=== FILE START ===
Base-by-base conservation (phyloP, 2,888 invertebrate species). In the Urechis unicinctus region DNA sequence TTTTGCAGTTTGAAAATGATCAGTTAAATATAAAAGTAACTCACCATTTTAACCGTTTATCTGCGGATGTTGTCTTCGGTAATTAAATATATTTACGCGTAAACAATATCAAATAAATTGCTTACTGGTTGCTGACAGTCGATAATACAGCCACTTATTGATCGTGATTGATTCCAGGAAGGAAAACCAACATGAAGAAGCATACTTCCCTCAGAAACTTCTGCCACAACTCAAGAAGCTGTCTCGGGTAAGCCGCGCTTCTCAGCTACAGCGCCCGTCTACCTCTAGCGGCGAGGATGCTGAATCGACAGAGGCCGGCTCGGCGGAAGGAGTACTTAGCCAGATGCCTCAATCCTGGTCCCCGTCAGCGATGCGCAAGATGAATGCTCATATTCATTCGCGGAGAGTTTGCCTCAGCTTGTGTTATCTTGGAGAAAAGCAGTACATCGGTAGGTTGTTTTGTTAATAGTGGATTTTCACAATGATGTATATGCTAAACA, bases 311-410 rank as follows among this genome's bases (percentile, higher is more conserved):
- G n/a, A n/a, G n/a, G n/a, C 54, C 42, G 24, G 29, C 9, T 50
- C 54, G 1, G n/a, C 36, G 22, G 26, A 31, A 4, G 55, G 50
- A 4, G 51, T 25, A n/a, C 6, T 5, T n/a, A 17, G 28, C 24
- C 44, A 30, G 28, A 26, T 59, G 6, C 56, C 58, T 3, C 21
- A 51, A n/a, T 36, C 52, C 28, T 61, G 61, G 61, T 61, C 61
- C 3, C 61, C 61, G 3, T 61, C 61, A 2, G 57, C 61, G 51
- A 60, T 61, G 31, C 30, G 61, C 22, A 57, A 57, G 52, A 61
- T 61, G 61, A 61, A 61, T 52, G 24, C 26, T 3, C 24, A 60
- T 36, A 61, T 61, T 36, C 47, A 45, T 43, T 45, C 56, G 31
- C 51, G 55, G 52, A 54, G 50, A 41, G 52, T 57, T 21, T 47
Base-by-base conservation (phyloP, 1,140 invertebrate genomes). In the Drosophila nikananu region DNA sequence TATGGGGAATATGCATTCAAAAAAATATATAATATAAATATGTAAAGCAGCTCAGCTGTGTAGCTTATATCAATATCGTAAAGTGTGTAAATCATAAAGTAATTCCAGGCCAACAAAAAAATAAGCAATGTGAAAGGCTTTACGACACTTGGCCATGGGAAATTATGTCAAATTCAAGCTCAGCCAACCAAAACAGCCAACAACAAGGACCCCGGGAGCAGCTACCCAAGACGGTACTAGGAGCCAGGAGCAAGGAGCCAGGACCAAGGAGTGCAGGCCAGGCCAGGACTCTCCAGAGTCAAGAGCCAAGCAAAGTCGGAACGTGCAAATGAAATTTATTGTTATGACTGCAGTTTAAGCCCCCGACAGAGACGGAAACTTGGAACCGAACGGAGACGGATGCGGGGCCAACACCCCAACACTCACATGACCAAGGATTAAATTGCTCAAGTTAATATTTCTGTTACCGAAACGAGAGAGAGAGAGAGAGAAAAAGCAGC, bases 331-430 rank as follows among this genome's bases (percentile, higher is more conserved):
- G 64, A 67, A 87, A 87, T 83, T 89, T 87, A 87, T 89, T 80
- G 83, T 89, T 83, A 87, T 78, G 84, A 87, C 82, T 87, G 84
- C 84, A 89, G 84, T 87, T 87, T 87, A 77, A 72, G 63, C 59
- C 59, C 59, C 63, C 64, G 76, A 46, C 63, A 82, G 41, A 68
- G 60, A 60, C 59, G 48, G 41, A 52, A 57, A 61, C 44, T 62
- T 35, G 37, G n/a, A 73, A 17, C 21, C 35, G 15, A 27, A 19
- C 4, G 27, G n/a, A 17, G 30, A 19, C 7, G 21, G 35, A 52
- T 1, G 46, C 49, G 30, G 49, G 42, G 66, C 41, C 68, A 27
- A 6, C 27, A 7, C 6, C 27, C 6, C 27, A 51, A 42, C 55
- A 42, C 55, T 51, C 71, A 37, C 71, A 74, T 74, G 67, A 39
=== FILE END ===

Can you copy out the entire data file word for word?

Base-by-base conservation (phyloP, 2,888 invertebrate species). In the Urechis unicinctus region DNA sequence TTTTGCAGTTTGAAAATGATCAGTTAAATATAAAAGTAACTCACCATTTTAACCGTTTATCTGCGGATGTTGTCTTCGGTAATTAAATATATTTACGCGTAAACAATATCAAATAAATTGCTTACTGGTTGCTGACAGTCGATAATACAGCCACTTATTGATCGTGATTGATTCCAGGAAGGAAAACCAACATGAAGAAGCATACTTCCCTCAGAAACTTCTGCCACAACTCAAGAAGCTGTCTCGGGTAAGCCGCGCTTCTCAGCTACAGCGCCCGTCTACCTCTAGCGGCGAGGATGCTGAATCGACAGAGGCCGGCTCGGCGGAAGGAGTACTTAGCCAGATGCCTCAATCCTGGTCCCCGTCAGCGATGCGCAAGATGAATGCTCATATTCATTCGCGGAGAGTTTGCCTCAGCTTGTGTTATCTTGGAGAAAAGCAGTACATCGGTAGGTTGTTTTGTTAATAGTGGATTTTCACAATGATGTATATGCTAAACA, bases 311-410 rank as follows among this genome's bases (percentile, higher is more conserved):
- G n/a, A n/a, G n/a, G n/a, C 54, C 42, G 24, G 29, C 9, T 50
- C 54, G 1, G n/a, C 36, G 22, G 26, A 31, A 4, G 55, G 50
- A 4, G 51, T 25, A n/a, C 6, T 5, T n/a, A 17, G 28, C 24
- C 44, A 30, G 28, A 26, T 59, G 6, C 56, C 58, T 3, C 21
- A 51, A n/a, T 36, C 52, C 28, T 61, G 61, G 61, T 61, C 61
- C 3, C 61, C 61, G 3, T 61, C 61, A 2, G 57, C 61, G 51
- A 60, T 61, G 31, C 30, G 61, C 22, A 57, A 57, G 52, A 61
- T 61, G 61, A 61, A 61, T 52, G 24, C 26, T 3, C 24, A 60
- T 36, A 61, T 61, T 36, C 47, A 45, T 43, T 45, C 56, G 31
- C 51, G 55, G 52, A 54, G 50, A 41, G 52, T 57, T 21, T 47
Base-by-base conservation (phyloP, 1,140 invertebrate genomes). In the Drosophila nikananu region DNA sequence TATGGGGAATATGCATTCAAAAAAATATATAATATAAATATGTAAAGCAGCTCAGCTGTGTAGCTTATATCAATATCGTAAAGTGTGTAAATCATAAAGTAATTCCAGGCCAACAAAAAAATAAGCAATGTGAAAGGCTTTACGACACTTGGCCATGGGAAATTATGTCAAATTCAAGCTCAGCCAACCAAAACAGCCAACAACAAGGACCCCGGGAGCAGCTACCCAAGACGGTACTAGGAGCCAGGAGCAAGGAGCCAGGACCAAGGAGTGCAGGCCAGGCCAGGACTCTCCAGAGTCAAGAGCCAAGCAAAGTCGGAACGTGCAAATGAAATTTATTGTTATGACTGCAGTTTAAGCCCCCGACAGAGACGGAAACTTGGAACCGAACGGAGACGGATGCGGGGCCAACACCCCAACACTCACATGACCAAGGATTAAATTGCTCAAGTTAATATTTCTGTTACCGAAACGAGAGAGAGAGAGAGAGAAAAAGCAGC, bases 331-430 rank as follows among this genome's bases (percentile, higher is more conserved):
- G 64, A 67, A 87, A 87, T 83, T 89, T 87, A 87, T 89, T 80
- G 83, T 89, T 83, A 87, T 78, G 84, A 87, C 82, T 87, G 84
- C 84, A 89, G 84, T 87, T 87, T 87, A 77, A 72, G 63, C 59
- C 59, C 59, C 63, C 64, G 76, A 46, C 63, A 82, G 41, A 68
- G 60, A 60, C 59, G 48, G 41, A 52, A 57, A 61, C 44, T 62
- T 35, G 37, G n/a, A 73, A 17, C 21, C 35, G 15, A 27, A 19
- C 4, G 27, G n/a, A 17, G 30, A 19, C 7, G 21, G 35, A 52
- T 1, G 46, C 49, G 30, G 49, G 42, G 66, C 41, C 68, A 27
- A 6, C 27, A 7, C 6, C 27, C 6, C 27, A 51, A 42, C 55
- A 42, C 55, T 51, C 71, A 37, C 71, A 74, T 74, G 67, A 39